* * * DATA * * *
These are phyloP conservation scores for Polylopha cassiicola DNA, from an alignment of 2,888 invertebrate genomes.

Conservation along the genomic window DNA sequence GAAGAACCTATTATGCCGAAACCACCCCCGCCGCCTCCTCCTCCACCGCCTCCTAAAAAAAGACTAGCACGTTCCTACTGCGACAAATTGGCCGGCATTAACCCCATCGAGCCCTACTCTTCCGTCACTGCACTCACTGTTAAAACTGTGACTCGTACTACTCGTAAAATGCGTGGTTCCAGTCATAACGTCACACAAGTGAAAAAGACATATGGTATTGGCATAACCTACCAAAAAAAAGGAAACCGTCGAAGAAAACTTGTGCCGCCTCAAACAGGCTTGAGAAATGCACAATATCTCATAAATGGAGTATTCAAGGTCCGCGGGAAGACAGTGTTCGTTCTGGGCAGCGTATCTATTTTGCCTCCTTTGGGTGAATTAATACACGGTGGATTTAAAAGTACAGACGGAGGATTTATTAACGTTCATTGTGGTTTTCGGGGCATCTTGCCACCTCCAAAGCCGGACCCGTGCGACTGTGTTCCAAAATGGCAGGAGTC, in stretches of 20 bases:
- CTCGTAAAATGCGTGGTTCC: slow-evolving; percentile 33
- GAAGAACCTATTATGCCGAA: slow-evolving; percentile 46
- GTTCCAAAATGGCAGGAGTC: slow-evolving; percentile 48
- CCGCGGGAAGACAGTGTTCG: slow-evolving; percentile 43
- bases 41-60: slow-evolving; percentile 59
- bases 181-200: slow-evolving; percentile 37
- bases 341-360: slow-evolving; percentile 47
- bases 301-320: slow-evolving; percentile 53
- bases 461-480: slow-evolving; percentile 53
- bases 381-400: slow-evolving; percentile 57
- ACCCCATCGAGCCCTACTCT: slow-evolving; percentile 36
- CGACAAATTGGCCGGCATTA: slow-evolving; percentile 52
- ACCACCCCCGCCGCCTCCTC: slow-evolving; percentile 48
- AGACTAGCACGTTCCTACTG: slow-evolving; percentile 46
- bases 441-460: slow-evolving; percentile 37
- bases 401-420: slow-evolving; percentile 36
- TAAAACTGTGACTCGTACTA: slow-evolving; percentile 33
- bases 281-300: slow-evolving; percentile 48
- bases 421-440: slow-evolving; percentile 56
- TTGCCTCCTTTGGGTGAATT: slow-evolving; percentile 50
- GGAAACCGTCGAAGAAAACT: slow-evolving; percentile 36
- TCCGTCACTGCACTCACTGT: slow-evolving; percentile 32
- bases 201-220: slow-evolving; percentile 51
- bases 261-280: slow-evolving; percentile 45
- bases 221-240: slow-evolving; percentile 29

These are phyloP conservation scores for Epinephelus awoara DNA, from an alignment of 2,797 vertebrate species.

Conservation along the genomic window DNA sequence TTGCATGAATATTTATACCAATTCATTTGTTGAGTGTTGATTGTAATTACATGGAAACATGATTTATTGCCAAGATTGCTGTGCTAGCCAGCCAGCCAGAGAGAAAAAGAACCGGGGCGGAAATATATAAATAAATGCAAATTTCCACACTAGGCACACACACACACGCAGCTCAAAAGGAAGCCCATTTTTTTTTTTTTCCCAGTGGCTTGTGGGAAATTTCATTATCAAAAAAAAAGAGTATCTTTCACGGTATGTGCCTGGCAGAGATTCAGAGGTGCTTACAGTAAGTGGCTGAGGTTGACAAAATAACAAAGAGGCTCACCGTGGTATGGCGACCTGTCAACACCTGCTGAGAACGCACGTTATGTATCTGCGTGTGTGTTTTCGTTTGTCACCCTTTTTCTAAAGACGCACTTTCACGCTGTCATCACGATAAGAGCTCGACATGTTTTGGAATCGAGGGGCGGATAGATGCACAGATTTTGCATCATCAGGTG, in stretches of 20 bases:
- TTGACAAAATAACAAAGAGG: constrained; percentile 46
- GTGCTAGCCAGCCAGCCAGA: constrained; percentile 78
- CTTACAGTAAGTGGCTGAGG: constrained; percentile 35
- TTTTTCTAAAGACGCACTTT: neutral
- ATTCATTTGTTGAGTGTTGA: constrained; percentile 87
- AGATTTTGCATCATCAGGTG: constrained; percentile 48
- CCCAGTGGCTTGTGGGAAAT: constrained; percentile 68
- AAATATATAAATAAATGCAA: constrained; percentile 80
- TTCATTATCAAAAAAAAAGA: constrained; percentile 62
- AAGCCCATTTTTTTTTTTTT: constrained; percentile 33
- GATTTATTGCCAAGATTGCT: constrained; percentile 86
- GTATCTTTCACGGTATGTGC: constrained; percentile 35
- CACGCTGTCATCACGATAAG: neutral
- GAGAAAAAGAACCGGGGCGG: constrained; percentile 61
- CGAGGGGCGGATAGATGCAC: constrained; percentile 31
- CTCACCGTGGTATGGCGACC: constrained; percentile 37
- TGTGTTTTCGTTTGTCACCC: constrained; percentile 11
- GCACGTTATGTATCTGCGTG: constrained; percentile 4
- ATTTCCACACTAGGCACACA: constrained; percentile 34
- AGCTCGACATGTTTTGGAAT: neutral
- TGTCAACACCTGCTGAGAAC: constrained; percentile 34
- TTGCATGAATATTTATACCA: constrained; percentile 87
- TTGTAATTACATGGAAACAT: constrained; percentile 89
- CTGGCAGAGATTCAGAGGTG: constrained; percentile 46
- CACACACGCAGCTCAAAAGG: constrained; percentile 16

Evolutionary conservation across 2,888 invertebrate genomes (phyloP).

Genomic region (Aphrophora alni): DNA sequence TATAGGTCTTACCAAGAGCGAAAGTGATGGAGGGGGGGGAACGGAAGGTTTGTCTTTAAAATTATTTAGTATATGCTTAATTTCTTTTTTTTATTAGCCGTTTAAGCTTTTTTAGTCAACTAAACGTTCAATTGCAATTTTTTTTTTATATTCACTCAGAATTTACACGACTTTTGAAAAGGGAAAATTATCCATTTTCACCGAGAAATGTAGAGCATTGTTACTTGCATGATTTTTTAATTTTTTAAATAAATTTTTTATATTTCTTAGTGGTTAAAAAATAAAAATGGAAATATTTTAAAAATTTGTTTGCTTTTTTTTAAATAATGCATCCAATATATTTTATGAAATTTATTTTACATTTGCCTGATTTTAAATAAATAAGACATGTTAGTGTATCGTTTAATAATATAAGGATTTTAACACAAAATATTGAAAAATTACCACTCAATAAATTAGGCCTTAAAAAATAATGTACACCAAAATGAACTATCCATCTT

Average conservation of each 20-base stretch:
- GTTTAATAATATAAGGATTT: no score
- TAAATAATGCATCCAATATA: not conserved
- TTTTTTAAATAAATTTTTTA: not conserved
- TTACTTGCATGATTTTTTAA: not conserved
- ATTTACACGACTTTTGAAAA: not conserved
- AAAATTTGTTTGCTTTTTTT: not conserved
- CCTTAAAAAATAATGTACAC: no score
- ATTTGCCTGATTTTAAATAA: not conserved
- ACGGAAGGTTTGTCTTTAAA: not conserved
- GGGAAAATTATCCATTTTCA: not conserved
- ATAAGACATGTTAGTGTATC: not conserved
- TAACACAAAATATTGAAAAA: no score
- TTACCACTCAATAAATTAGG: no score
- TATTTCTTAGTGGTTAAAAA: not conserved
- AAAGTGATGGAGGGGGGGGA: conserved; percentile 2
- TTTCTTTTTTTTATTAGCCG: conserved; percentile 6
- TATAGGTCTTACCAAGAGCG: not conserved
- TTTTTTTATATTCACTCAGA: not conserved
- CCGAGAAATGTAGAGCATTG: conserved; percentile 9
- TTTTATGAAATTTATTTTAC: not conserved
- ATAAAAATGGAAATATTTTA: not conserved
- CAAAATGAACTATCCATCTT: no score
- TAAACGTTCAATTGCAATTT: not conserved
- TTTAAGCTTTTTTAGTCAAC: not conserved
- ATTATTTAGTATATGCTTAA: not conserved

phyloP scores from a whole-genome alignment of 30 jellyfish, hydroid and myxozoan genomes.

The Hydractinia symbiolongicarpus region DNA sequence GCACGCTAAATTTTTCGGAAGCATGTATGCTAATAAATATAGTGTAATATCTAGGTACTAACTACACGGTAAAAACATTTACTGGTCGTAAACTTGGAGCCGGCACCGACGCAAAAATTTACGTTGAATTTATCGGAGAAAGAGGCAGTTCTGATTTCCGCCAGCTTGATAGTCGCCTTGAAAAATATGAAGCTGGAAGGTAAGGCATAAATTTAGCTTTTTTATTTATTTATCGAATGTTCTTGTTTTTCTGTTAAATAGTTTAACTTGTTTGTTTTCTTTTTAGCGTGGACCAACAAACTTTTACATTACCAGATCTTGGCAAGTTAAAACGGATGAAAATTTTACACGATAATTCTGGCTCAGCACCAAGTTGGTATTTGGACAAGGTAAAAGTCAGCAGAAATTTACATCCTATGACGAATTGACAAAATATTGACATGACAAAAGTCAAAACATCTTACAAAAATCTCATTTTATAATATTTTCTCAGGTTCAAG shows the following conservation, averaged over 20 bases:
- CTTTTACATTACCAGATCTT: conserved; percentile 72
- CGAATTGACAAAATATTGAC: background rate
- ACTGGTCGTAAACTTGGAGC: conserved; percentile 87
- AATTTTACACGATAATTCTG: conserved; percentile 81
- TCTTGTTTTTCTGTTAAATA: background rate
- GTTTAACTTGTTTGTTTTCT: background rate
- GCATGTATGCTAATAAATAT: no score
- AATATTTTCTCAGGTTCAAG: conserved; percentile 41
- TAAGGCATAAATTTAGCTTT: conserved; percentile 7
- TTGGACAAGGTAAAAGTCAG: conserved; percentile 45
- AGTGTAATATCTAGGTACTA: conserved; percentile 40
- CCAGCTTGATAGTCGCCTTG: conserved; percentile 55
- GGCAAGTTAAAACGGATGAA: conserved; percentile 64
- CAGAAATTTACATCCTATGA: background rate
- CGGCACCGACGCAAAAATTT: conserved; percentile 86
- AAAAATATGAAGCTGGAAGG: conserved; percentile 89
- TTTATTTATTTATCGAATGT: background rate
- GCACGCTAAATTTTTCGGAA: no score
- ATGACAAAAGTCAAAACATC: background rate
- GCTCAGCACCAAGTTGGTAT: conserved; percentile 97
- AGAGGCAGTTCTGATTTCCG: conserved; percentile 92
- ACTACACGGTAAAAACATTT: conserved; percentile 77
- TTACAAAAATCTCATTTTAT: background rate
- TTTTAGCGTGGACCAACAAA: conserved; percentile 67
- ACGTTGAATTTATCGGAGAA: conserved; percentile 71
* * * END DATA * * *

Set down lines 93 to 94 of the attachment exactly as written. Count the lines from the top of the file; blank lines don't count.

- TAAGGCATAAATTTAGCTTT: conserved; percentile 7
- TTGGACAAGGTAAAAGTCAG: conserved; percentile 45